# Theory of Complex Systems Department

##
Marian Smoluchowski Institute of Physics

Jagiellonian University

# Dr Jakub Gizbert-Studnicki

## SONATA grant

Impact of topology on phase structure of quantum gravity in Causal Dynamical Triangulations

## Project description

Causal Dynamical Triangulations (CDT) is a nonperturbative approach to quantum gravity based on Feynman's path integral. Formal integral over geometries is
defined and regularized by a lattice discretization of spacetime in a form of triangulation constructed from four-dimensional simplices. Final length of lattice
links constitutes an ultraviolet cutoff which can be, in principle, removed in the continuum limit connected with higher order phase transitions.
Investigation of CDT phase structure and order of the phase transitions is a first step toward finding this limit. It is also important that quantum gravity
should be able to correctly reproduce the infrared limit compatible with Einstein's General Relativity.

The key assumption of CDT is an introduction of a proper time foliation of spacetime into spatial hypersurfaces of constant topology, which cannot be changed
in time evolution. Previous research of CDT were mostly done for spatial topology of a 3-sphere (S3) and time periodic boundary conditions
(spacetime topology: S1 x S3). In such topological conditions CDT has a rich phase structure (four phases were discovered). A very promising result is the existence
of phase transitions of higher order and a dynamical emergence of semiclassical background geometry consistent with General Relativity in one of the phases.

The objective of the research project is a study of the impact of spatial topology change on CDT phase structure. The study concerns spatial topology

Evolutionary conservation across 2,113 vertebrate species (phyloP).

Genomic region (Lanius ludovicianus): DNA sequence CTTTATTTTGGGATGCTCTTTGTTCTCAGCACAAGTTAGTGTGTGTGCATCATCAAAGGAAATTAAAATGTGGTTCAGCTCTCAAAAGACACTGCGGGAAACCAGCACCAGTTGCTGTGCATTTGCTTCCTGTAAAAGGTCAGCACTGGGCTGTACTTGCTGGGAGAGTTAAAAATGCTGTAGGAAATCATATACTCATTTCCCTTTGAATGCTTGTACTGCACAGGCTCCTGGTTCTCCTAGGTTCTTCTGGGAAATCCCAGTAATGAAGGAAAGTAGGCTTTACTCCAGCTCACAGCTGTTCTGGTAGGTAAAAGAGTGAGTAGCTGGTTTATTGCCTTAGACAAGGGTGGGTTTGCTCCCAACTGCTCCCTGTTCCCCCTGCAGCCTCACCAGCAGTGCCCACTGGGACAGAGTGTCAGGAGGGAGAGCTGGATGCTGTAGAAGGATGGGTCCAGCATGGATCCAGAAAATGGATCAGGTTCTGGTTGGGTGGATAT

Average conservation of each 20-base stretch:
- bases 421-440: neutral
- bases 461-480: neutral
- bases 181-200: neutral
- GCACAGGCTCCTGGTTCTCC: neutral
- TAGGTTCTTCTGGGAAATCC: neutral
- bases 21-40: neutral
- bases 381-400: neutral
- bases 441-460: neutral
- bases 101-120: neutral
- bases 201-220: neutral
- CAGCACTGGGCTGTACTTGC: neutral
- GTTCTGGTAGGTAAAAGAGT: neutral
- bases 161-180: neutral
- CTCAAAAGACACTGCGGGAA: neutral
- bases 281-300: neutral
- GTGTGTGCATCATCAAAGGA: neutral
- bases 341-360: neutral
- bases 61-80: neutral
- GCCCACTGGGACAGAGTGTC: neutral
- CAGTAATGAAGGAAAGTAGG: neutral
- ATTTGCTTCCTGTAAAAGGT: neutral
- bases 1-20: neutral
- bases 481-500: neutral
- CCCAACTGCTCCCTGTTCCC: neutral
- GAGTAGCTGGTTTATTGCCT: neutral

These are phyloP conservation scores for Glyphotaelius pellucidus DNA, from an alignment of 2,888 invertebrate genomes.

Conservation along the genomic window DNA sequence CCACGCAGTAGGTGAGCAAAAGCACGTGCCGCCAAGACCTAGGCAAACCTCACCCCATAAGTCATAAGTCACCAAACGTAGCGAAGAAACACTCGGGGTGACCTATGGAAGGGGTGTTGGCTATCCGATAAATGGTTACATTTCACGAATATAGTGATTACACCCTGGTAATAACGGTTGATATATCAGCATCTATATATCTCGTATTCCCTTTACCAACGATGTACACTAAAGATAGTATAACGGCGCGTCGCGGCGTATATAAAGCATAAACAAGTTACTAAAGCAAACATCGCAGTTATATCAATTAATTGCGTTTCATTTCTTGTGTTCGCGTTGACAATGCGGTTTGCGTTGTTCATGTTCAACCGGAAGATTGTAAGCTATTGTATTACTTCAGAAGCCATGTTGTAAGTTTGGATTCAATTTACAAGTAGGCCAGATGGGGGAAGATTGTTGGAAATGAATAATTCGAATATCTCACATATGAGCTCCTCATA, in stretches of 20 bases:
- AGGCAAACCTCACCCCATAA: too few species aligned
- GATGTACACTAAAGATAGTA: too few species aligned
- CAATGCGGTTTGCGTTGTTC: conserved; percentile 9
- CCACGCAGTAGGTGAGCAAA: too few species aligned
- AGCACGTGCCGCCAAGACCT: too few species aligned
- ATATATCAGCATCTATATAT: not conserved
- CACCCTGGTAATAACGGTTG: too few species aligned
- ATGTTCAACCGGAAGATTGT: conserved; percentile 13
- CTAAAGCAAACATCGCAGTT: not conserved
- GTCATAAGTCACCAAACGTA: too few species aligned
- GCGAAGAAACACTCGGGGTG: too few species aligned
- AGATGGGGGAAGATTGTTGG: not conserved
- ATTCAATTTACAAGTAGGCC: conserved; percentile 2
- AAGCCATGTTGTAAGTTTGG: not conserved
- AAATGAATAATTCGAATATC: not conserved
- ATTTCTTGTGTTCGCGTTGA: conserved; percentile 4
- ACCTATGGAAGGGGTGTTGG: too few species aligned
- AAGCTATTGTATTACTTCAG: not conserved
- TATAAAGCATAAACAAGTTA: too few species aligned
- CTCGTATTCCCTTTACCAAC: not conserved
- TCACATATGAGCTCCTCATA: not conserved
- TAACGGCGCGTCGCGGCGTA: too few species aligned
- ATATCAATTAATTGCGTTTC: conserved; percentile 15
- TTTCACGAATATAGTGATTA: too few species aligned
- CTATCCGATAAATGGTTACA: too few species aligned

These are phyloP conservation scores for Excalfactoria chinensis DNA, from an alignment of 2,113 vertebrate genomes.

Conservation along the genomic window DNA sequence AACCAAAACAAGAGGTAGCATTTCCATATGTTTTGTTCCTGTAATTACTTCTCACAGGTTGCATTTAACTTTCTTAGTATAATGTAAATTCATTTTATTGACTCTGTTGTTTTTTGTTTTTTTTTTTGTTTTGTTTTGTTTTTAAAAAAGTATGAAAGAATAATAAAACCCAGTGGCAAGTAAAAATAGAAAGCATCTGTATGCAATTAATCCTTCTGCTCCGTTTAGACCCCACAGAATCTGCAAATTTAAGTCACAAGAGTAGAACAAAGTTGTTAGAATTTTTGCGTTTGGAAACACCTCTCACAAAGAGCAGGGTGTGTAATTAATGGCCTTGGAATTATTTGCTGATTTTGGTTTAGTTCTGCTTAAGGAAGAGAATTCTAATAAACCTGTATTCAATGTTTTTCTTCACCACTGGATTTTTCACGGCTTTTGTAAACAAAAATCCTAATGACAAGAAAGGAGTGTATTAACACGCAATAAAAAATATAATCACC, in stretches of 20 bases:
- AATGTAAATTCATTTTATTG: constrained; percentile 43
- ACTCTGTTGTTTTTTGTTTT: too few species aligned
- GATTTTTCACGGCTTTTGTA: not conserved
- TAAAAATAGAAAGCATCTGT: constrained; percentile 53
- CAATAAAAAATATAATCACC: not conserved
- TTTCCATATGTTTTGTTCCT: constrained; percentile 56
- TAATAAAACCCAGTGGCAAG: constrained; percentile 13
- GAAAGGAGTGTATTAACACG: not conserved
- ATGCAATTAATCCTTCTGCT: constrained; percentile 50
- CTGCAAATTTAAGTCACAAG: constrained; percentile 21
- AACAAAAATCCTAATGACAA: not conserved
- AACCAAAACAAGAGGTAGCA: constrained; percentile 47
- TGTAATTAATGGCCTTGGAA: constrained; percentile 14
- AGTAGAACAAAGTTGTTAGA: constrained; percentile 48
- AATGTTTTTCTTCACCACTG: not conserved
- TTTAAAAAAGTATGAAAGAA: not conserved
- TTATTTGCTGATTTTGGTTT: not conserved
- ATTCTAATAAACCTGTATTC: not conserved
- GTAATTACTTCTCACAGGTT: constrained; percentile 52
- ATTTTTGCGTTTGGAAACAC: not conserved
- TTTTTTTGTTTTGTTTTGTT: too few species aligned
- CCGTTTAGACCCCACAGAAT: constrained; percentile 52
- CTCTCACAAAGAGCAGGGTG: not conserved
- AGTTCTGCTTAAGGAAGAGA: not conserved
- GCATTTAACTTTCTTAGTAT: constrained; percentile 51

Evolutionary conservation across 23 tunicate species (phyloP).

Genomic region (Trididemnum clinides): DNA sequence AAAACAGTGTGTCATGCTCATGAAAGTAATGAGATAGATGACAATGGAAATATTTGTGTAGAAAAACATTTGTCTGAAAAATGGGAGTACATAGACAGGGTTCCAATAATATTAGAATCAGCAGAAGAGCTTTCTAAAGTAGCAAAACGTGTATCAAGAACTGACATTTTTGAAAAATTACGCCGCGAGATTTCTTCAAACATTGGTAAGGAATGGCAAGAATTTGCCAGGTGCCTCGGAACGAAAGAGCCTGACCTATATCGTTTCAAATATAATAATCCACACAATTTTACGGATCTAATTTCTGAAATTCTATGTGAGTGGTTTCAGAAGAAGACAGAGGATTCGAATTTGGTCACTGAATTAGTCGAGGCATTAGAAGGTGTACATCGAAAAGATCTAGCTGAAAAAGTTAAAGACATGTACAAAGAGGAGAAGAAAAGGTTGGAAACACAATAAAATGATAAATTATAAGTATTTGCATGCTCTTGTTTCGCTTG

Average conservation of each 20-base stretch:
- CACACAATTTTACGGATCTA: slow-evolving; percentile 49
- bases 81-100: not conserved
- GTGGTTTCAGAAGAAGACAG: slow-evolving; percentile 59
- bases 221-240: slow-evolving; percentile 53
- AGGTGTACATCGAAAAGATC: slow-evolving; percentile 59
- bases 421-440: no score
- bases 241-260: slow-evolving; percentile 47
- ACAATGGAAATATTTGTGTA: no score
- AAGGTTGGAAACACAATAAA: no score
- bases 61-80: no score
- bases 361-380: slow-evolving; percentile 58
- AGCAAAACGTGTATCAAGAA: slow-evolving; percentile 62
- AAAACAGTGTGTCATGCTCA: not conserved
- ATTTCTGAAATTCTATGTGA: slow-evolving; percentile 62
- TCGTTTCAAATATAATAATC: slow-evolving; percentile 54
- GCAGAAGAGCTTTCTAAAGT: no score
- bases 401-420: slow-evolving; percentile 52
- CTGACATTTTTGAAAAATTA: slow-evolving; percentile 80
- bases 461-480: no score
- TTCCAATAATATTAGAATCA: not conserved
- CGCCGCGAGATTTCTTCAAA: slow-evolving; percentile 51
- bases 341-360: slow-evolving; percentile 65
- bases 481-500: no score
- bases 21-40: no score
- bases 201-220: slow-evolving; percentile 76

of a 3-torus (T3). Preliminary results suggest that a semiclassical phase exists but it has different geometry than the semiclassical phase observed for the 3-sphere
topology. The existence of other phases and the order of phase transitions are open questions.

The research will employ methods developed in the frameworks of general relativity, quantum field theory, lattice field theory, renormalization group and computer science.
The research in four-dimensional CDT is mostly based on Monte Carlo numerical simulations. The Monte Carlo algorithm has been successfully
implemented as a computer program in C. The program has been tested and used in previous studies of CDT. Computer simulations will be performed by supercomputer SHIVA
in Mark Kac Center for Complex Systems Research, Jagiellonian University, and computer cluster of Theory of Complex Systems Department in the Institute of Physics,
Jagiellonian University.

The project focuses on novel and yet not solved issues concerning the theory of quantum gravity. Due to experimental limits (ultra high energies) the studies of quantum gravity
are mostly based on theoretical approaches. CDT is an approach which may lead to a better understanding of spacetime properties in ultra small scales.

The project will be conducted in international cooperation with researchers from Niels Bohr Institute (Copenhagen, Denmark) and Radboud University (Nijmegen, Netherlands).

## Main project themes

**Preparation of the phase diagram:**the phase space of CDT coupling constants will be scanned in a search of various phases of quantum geometry and approximate position of phase transition lines.**Investigation of the order of phase transitions:**order parameters will be constructed and analyzed to establish precise position and order of phase transitions.**Investigation of the impact of introducing matter fields:**minimally coupled scalar fields will be introduced to CDT. The results will be compared to the effect of scalar fields in 3-sphere spatial topology.

## Publications

**The phase structure of causal dynamical triangulations with toroidal spatial topology**

J. Ambjorn, J.Gizbert-Studnicki, A. Gorlich, J.Jurkiewicz, D. Nemeth,*Journal of High Energy Physics*, 06 (2018) 111, [JHEP06(2018)111].